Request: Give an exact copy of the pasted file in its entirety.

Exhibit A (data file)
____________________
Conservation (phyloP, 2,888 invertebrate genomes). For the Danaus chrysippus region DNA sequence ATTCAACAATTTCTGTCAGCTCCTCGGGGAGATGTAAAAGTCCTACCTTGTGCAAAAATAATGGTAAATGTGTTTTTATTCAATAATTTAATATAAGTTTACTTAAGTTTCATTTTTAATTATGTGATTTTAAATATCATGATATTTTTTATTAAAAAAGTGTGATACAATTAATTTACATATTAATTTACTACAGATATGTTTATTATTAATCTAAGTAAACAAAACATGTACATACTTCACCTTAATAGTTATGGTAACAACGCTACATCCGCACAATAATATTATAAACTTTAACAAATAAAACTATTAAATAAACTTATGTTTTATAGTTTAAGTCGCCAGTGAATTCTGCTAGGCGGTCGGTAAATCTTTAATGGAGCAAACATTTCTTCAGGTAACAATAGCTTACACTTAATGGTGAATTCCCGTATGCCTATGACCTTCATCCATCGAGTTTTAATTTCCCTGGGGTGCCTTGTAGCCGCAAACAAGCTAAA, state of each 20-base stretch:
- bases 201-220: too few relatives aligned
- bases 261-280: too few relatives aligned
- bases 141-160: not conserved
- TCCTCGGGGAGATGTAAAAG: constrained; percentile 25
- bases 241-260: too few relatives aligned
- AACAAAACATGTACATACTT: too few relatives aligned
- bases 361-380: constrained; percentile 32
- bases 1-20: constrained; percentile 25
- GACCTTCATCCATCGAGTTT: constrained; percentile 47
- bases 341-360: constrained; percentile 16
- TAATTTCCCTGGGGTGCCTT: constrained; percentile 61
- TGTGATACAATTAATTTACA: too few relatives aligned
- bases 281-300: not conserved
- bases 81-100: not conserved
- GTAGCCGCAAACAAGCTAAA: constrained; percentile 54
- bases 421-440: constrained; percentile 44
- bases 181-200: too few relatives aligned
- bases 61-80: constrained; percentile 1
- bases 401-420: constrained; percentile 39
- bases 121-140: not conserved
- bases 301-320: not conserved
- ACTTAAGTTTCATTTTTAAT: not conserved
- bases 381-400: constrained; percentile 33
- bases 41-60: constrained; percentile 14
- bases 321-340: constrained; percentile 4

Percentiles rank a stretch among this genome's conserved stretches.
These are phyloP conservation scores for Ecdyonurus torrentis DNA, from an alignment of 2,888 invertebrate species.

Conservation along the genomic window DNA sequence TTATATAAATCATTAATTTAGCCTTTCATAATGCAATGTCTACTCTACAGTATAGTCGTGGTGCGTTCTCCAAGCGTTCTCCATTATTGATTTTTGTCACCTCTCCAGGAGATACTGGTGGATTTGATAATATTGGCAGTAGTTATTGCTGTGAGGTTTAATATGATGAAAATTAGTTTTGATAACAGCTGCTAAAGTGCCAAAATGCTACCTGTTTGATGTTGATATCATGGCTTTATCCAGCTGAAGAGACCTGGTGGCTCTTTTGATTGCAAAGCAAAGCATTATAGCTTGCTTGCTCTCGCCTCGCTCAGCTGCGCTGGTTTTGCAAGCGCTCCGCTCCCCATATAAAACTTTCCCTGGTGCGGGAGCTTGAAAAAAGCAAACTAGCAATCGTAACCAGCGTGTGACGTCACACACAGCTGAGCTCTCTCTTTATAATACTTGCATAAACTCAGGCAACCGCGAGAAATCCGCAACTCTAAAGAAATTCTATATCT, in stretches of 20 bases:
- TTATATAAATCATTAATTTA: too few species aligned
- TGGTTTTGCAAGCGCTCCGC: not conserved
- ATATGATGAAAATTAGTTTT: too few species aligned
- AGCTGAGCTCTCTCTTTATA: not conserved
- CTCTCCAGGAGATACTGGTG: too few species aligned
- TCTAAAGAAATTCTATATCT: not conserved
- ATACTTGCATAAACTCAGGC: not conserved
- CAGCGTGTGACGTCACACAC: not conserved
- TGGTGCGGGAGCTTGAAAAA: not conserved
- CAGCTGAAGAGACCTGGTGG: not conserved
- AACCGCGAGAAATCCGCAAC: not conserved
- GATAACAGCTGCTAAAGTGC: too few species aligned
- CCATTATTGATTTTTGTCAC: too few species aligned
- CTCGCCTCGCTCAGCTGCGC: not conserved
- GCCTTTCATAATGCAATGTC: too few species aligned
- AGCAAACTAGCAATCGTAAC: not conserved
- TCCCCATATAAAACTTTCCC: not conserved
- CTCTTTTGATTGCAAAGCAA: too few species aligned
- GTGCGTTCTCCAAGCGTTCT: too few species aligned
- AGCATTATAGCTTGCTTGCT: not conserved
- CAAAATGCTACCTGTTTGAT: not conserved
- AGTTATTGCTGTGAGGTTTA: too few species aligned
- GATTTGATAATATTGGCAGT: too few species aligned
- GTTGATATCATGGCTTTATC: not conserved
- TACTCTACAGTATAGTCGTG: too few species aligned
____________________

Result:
Conservation (phyloP, 2,888 invertebrate genomes). For the Danaus chrysippus region DNA sequence ATTCAACAATTTCTGTCAGCTCCTCGGGGAGATGTAAAAGTCCTACCTTGTGCAAAAATAATGGTAAATGTGTTTTTATTCAATAATTTAATATAAGTTTACTTAAGTTTCATTTTTAATTATGTGATTTTAAATATCATGATATTTTTTATTAAAAAAGTGTGATACAATTAATTTACATATTAATTTACTACAGATATGTTTATTATTAATCTAAGTAAACAAAACATGTACATACTTCACCTTAATAGTTATGGTAACAACGCTACATCCGCACAATAATATTATAAACTTTAACAAATAAAACTATTAAATAAACTTATGTTTTATAGTTTAAGTCGCCAGTGAATTCTGCTAGGCGGTCGGTAAATCTTTAATGGAGCAAACATTTCTTCAGGTAACAATAGCTTACACTTAATGGTGAATTCCCGTATGCCTATGACCTTCATCCATCGAGTTTTAATTTCCCTGGGGTGCCTTGTAGCCGCAAACAAGCTAAA, state of each 20-base stretch:
- bases 201-220: too few relatives aligned
- bases 261-280: too few relatives aligned
- bases 141-160: not conserved
- TCCTCGGGGAGATGTAAAAG: constrained; percentile 25
- bases 241-260: too few relatives aligned
- AACAAAACATGTACATACTT: too few relatives aligned
- bases 361-380: constrained; percentile 32
- bases 1-20: constrained; percentile 25
- GACCTTCATCCATCGAGTTT: constrained; percentile 47
- bases 341-360: constrained; percentile 16
- TAATTTCCCTGGGGTGCCTT: constrained; percentile 61
- TGTGATACAATTAATTTACA: too few relatives aligned
- bases 281-300: not conserved
- bases 81-100: not conserved
- GTAGCCGCAAACAAGCTAAA: constrained; percentile 54
- bases 421-440: constrained; percentile 44
- bases 181-200: too few relatives aligned
- bases 61-80: constrained; percentile 1
- bases 401-420: constrained; percentile 39
- bases 121-140: not conserved
- bases 301-320: not conserved
- ACTTAAGTTTCATTTTTAAT: not conserved
- bases 381-400: constrained; percentile 33
- bases 41-60: constrained; percentile 14
- bases 321-340: constrained; percentile 4

Percentiles rank a stretch among this genome's conserved stretches.
These are phyloP conservation scores for Ecdyonurus torrentis DNA, from an alignment of 2,888 invertebrate species.

Conservation along the genomic window DNA sequence TTATATAAATCATTAATTTAGCCTTTCATAATGCAATGTCTACTCTACAGTATAGTCGTGGTGCGTTCTCCAAGCGTTCTCCATTATTGATTTTTGTCACCTCTCCAGGAGATACTGGTGGATTTGATAATATTGGCAGTAGTTATTGCTGTGAGGTTTAATATGATGAAAATTAGTTTTGATAACAGCTGCTAAAGTGCCAAAATGCTACCTGTTTGATGTTGATATCATGGCTTTATCCAGCTGAAGAGACCTGGTGGCTCTTTTGATTGCAAAGCAAAGCATTATAGCTTGCTTGCTCTCGCCTCGCTCAGCTGCGCTGGTTTTGCAAGCGCTCCGCTCCCCATATAAAACTTTCCCTGGTGCGGGAGCTTGAAAAAAGCAAACTAGCAATCGTAACCAGCGTGTGACGTCACACACAGCTGAGCTCTCTCTTTATAATACTTGCATAAACTCAGGCAACCGCGAGAAATCCGCAACTCTAAAGAAATTCTATATCT, in stretches of 20 bases:
- TTATATAAATCATTAATTTA: too few species aligned
- TGGTTTTGCAAGCGCTCCGC: not conserved
- ATATGATGAAAATTAGTTTT: too few species aligned
- AGCTGAGCTCTCTCTTTATA: not conserved
- CTCTCCAGGAGATACTGGTG: too few species aligned
- TCTAAAGAAATTCTATATCT: not conserved
- ATACTTGCATAAACTCAGGC: not conserved
- CAGCGTGTGACGTCACACAC: not conserved
- TGGTGCGGGAGCTTGAAAAA: not conserved
- CAGCTGAAGAGACCTGGTGG: not conserved
- AACCGCGAGAAATCCGCAAC: not conserved
- GATAACAGCTGCTAAAGTGC: too few species aligned
- CCATTATTGATTTTTGTCAC: too few species aligned
- CTCGCCTCGCTCAGCTGCGC: not conserved
- GCCTTTCATAATGCAATGTC: too few species aligned
- AGCAAACTAGCAATCGTAAC: not conserved
- TCCCCATATAAAACTTTCCC: not conserved
- CTCTTTTGATTGCAAAGCAA: too few species aligned
- GTGCGTTCTCCAAGCGTTCT: too few species aligned
- AGCATTATAGCTTGCTTGCT: not conserved
- CAAAATGCTACCTGTTTGAT: not conserved
- AGTTATTGCTGTGAGGTTTA: too few species aligned
- GATTTGATAATATTGGCAGT: too few species aligned
- GTTGATATCATGGCTTTATC: not conserved
- TACTCTACAGTATAGTCGTG: too few species aligned